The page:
14.
Front Immunol ; 12: 702506, 2021.
Article in English | MEDLINE | ID: covidwho-1376698

ABSTRACT

Type 1 diabetes (T1D) is a proinflammatory pathology that leads to the specific destruction of insulin producing ß-cells and hyperglycaemia. Much of the knowledge about type 1 diabetes (T1D) has focused on mechanisms of disease progression such as adaptive immune cells and the cytokines that control their function, whereas mechanisms linked with the initiation of the disease remain unknown. It has been hypothesized that in addition to genetics, environmental factors play a pivotal role in triggering ß-cell autoimmunity. The BioBreeding Diabetes Resistant (BBDR) and LEW1.WR1 rats have been used to decipher the mechanisms that lead to virus-induced T1D. Both animals develop ß-cell inflammation and hyperglycemia upon infection with the parvovirus Kilham Rat Virus (KRV). Our earlier in vitro and in vivo studies indicated that KRV-induced innate immune upregulation early in the disease course plays a causal role in triggering ß-cell inflammation and destruction. Furthermore, we recently found for the first time that infection with KRV induces inflammation in visceral adipose tissue (VAT) detectable as early as day 1 post-infection prior to insulitis and hyperglycemia. The proinflammatory response in VAT is associated with macrophage recruitment, proinflammatory cytokine and chemokine upregulation, endoplasmic reticulum (ER) and oxidative stress responses, apoptosis, and downregulation of adipokines and molecules that mediate insulin signaling. Downregulation of inflammation suppresses VAT inflammation and T1D development. These observations are strikingly reminiscent of data from obesity and type 2 diabetes (T2D) in which VAT inflammation is believed to play a causal role in disease mechanisms. We propose that VAT inflammation and dysfunction may be linked with the mechanism of T1D progression.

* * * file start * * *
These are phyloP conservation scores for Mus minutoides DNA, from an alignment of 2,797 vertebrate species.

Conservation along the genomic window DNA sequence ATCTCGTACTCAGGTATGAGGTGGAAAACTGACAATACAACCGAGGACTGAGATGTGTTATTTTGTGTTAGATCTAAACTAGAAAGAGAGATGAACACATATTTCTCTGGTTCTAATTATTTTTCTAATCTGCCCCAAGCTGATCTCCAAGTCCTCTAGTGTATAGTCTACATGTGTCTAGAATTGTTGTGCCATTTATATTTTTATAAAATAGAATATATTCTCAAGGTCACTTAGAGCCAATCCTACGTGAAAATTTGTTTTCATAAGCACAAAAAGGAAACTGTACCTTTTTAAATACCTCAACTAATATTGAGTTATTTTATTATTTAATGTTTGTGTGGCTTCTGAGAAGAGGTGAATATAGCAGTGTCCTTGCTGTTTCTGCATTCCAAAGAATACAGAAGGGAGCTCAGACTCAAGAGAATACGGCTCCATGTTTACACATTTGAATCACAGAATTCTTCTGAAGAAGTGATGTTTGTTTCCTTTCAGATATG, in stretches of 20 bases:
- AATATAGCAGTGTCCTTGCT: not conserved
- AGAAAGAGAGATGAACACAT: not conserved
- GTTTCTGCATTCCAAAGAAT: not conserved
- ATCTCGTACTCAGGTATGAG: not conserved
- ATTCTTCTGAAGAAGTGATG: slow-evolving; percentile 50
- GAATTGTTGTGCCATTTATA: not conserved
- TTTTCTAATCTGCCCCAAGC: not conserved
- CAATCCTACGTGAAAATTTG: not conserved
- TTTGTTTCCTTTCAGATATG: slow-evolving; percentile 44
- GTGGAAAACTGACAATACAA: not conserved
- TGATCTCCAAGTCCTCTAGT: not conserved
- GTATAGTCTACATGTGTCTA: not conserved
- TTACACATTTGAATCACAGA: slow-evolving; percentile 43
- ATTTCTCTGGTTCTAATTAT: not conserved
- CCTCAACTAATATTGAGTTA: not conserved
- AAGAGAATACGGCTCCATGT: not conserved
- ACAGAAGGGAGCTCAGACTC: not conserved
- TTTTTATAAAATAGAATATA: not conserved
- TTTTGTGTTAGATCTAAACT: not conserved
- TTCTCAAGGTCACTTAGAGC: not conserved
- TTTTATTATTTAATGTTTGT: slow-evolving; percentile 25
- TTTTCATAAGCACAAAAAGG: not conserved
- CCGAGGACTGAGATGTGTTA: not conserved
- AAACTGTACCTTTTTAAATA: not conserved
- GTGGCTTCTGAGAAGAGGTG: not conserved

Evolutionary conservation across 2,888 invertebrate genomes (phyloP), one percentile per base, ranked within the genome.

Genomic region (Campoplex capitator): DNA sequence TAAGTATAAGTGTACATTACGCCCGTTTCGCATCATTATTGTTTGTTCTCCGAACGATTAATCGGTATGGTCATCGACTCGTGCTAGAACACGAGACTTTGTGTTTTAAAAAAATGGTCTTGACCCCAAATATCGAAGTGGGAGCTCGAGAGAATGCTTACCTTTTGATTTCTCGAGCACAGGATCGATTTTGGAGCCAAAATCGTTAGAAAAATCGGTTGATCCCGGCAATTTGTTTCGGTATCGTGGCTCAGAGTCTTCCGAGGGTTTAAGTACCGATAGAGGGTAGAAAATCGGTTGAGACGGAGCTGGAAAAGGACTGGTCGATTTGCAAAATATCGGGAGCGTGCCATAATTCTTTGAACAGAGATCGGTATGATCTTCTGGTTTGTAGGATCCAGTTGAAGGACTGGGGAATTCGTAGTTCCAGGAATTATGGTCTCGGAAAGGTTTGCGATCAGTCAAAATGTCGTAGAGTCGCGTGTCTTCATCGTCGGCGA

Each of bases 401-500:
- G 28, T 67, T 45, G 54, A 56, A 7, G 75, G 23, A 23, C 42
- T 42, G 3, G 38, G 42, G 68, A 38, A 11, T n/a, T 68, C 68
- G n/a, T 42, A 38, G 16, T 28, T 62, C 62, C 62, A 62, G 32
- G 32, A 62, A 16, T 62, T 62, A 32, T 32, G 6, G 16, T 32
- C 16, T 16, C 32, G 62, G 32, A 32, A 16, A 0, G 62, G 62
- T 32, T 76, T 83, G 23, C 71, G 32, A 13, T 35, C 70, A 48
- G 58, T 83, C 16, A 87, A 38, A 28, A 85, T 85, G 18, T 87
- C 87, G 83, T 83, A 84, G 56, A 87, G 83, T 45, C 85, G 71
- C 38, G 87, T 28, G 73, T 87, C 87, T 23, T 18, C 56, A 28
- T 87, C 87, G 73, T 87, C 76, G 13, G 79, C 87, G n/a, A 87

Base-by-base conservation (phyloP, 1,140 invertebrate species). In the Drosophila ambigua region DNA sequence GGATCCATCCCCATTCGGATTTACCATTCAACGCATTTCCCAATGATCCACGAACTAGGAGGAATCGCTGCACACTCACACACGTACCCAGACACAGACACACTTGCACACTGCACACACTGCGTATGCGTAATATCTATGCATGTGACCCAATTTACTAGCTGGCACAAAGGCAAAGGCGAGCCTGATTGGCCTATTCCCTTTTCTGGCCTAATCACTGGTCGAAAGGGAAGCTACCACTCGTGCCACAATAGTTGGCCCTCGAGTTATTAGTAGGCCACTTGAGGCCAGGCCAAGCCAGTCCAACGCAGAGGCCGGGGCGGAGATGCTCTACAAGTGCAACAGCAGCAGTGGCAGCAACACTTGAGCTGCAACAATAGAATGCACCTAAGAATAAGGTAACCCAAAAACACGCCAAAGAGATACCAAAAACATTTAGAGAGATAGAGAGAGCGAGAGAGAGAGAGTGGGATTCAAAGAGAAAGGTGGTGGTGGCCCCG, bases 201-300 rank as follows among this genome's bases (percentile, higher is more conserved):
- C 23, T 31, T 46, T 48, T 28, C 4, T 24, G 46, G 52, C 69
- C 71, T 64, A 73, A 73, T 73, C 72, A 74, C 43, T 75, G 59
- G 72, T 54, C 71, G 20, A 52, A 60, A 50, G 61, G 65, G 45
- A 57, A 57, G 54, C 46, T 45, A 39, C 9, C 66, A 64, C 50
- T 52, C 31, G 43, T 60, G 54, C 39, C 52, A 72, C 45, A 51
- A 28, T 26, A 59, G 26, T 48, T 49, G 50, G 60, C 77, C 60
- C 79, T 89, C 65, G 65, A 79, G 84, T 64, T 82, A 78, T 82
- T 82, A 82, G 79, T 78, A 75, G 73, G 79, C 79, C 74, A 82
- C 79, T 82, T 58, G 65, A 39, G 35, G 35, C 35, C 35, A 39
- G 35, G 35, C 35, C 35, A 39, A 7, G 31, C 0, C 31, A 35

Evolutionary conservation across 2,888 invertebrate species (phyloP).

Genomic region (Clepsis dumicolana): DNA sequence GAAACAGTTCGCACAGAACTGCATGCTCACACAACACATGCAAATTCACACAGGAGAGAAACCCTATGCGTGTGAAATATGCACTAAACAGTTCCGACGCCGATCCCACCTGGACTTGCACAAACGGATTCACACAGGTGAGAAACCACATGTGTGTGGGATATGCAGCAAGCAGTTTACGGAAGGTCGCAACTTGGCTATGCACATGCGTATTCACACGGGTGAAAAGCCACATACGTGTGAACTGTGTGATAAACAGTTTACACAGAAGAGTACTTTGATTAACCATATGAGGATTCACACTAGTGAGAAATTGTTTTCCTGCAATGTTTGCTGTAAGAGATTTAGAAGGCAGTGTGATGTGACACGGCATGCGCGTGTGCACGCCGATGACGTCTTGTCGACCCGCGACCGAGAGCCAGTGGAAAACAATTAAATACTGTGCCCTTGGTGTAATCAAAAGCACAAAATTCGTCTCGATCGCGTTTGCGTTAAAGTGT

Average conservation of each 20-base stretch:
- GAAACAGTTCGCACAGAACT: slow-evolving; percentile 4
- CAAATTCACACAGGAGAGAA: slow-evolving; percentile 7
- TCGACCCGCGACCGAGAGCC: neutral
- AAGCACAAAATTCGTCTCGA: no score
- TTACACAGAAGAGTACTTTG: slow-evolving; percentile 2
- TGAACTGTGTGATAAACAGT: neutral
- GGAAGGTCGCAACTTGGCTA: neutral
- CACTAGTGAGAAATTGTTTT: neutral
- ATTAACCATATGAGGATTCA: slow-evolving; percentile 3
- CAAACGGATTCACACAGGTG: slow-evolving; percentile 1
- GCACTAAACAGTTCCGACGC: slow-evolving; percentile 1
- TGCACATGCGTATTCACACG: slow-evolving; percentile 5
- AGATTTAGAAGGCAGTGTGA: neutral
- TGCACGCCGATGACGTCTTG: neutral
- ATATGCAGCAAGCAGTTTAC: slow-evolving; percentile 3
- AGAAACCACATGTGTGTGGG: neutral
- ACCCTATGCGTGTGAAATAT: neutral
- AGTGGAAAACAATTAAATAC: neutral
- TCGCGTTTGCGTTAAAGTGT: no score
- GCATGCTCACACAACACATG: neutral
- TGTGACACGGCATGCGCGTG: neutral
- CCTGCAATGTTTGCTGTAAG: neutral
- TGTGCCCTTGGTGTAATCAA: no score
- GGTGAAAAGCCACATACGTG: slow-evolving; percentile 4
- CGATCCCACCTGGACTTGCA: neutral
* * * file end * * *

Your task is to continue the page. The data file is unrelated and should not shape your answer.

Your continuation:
Subject(s)
Diabetes Mellitus, Type 1/immunology , Diabetes Mellitus, Type 1/virology , Intra-Abdominal Fat/immunology , Intra-Abdominal Fat/virology , Parvoviridae Infections/immunology , Animals , Humans , Parvovirus/immunology , Rats
15.
J Nutr ; 151(8): 2236-2244, 2021 08 07.
Article in English | MEDLINE | ID: covidwho-1280112

ABSTRACT

BACKGROUND: COVID-19 has been associated with cases of severe respiratory illness, admissions to intensive therapy units (ITUs), and high mortality rates. OBJECTIVES: The aim of the present study was to examine the relation between computed tomography- body composition (CT-BC) measurements, systemic inflammation, and clinical outcomes in those with COVID-19. METHODS: Patients who presented to our institution between March 17 and May 1, 2020, with a positive PCR test for COVID-19 or characteristic radiological changes, were assessed for inclusion. Data collected included general demographic details, clinicopathological variables, poGPS, NLR , CT-BC measurements, and clinical outcomes including ITU admission and 30-d mortality, of those admitted. RESULTS: Sixty-three patients met the study inclusion criteria. Forty-two patients (67%) were aged ≥70 y, 30 (47.6%) were male and 34.9% ( n = 22) had a poGPS ≥1. ITU admission was significantly associated with a high VFA ( P < 0.05). Thirty-day mortality was associated with high VFA (P < 0.05) and low SMI (P < 0.05). CONCLUSIONS: Sarcopenia in the presence of obesity was associated with clinical outcomes including greater 30-d mortality.


Subject(s)
Body Composition , COVID-19/mortality , Inflammation/etiology , SARS-CoV-2 , Adult , Aged , Aged, 80 and over , Body Mass Index , COVID-19/metabolism , COVID-19/pathology , Female , Hospitalization , Hospitals, Teaching , Humans , Intra-Abdominal Fat , Male , Middle Aged , Sarcopenia/etiology
16.
Nutr Metab Cardiovasc Dis ; 31(7): 2156-2164, 2021 06 30.
Article in English | MEDLINE | ID: covidwho-1249046

ABSTRACT